Knot and Bridle to Kremlin

Knot and Bridle (A). A mob-cap.

“Upon her head a small mob-cap she placed.
Of lawn so stiff, with large flowered ribbon graced,
Yclept a knot and bridle; in a bow,
Of scarlet flaming, her long chin below.”
Peter Pindar: Portfolio (Dinah).
Knots of May The children's game. “Here we go gathering nuts of May” is a perversion of “Here we go gathering knots of May,” referring to the old custom of gathering knots of flowers on May-day, or, to use the ordinary phrase, “to go a-Maying.” Of course, there are no nuts to be gathered in May.

Knotted Stick is Planed (The). The house of Orleans is worsted by that of Burgundy. The house of Orleans bore for its badge a bâton noueux, the house of Burgundy a plane; hence the French saying, “Le bâton noueux est plané.

Knotgrass Supposed, if taken in an infusion, to stop growth.

“Get you gone, you dwarf;
You minimus, of hindering knotgrass made.”
Shakespeare: Midsummer Night's Dream, iii. 2.
Knout (1 syl.) is a knotted bunch of thongs made of hide. It is a Tartar invention, but was introduced into Russia. (Knout, Tartar for knot.)

Know Thyself The wise saw of Solon, the Athenian lawgiver (B.C. 638-558).

Know the Fitting Moment The favourite maxim of Pittacos, one of the “seven wise men.”

Know Your Own Mind By Murphy; borrowed from Destouches, the French dramatist.

Know-Nothings A secret political party of the United States, which arose in 1853, who replied to every question asked about their society, “I know nothing about it.” Their object was to accomplish the repeal of the naturalisation laws, and of the law which excluded all but natives from holding office. The party split on the slavery question and died out.
   The chief principle of the party was that no one who had not been 21 years in the United States should be permitted to have any part in the government.

Knows which Side his Bread is Buttered (He). He is alive to his own interest. In Latin, “Scit uti foro.

Knowledge-box (Your). Your head, the brain being the seat of all human knowledge.

Knox's Croft in Gifford Gate, Haddington; so called because it was the birthplace of John Knox.

Knuckle-duster A metal instrument which is fitted to a man's fist, and may be readily used in self-defence by striking a blow. Sometimes these instruments are armed with spikes. It was an American invention, and was used in England in defence against the infamous attacks of Spring-heel Jack. We have the phrase “To dust your jacket for you,” meaning to “beat you,” as men dust carpets by beating them.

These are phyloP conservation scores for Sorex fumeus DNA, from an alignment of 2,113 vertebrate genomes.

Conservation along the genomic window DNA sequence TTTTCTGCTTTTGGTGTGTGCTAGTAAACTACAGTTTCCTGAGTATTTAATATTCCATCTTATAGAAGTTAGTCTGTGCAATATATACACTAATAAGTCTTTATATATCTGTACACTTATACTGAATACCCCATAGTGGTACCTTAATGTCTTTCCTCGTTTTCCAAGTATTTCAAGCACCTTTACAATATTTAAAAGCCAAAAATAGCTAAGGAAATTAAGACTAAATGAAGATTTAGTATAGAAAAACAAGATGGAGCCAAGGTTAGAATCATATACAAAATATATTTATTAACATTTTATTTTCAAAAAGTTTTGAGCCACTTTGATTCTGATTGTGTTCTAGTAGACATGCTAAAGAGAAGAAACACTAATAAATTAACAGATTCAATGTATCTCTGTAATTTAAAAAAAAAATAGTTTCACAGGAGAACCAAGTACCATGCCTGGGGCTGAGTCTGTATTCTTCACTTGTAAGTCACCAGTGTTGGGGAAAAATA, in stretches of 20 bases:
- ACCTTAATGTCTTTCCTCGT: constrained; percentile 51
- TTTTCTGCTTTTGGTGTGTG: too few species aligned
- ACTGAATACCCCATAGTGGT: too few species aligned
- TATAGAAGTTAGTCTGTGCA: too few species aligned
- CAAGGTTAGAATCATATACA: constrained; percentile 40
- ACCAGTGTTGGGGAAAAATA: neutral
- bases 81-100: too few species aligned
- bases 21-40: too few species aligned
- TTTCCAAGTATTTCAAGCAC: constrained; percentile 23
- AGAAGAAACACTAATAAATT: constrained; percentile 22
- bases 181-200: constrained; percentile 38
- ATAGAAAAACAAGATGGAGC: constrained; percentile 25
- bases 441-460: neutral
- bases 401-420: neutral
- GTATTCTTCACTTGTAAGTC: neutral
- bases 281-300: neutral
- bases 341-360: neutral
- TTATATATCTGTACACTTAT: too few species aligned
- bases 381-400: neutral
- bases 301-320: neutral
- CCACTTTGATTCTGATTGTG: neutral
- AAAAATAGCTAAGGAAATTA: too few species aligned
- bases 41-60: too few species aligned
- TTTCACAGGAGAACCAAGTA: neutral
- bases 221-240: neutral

Knuckle Under (To). To kneel for pardon. Knuckle here means the knee, and we still say a “knuckle of veal or mutton,” meaning the thin end of the leg near the joint. Dr. Ogilvie tells us there was an old custom of striking the under side of a table with the knuckles when defeated in an argument; and Dr. Johnson, following Bailey, says the same thing.

Kobold A house-spirit in German superstition; the same as our Robin Goodfellow, and the Scotch brownie (q.v.). (See Fairy Hinzelmann .)

Kochlani Arabian horses of royal stock, of which genealogies have been preserved for more than 2,000 years. It is said that they are the offspring of Solomon's stud. (Niebuhr.)

Koh-i-Nur [Mountain of light]. A large diamond in the possession of the Queen of England. It was found on the banks of the Godavery (Deccan), 1550, and belonged to Shah Jehan and Aurungzebe the Great (Mogul kings). In 1739 it passed into the hands of Nadir Shah, who called it the Koh-i-nûr. It next

  By PanEris using Melati.

Previous chapter Back Home Email this Search Discuss Bookmark Next chapter/page
Copyright: All texts on Bibliomania are © Ltd, and may not be reproduced in any form without our written permission.
See our FAQ for more details.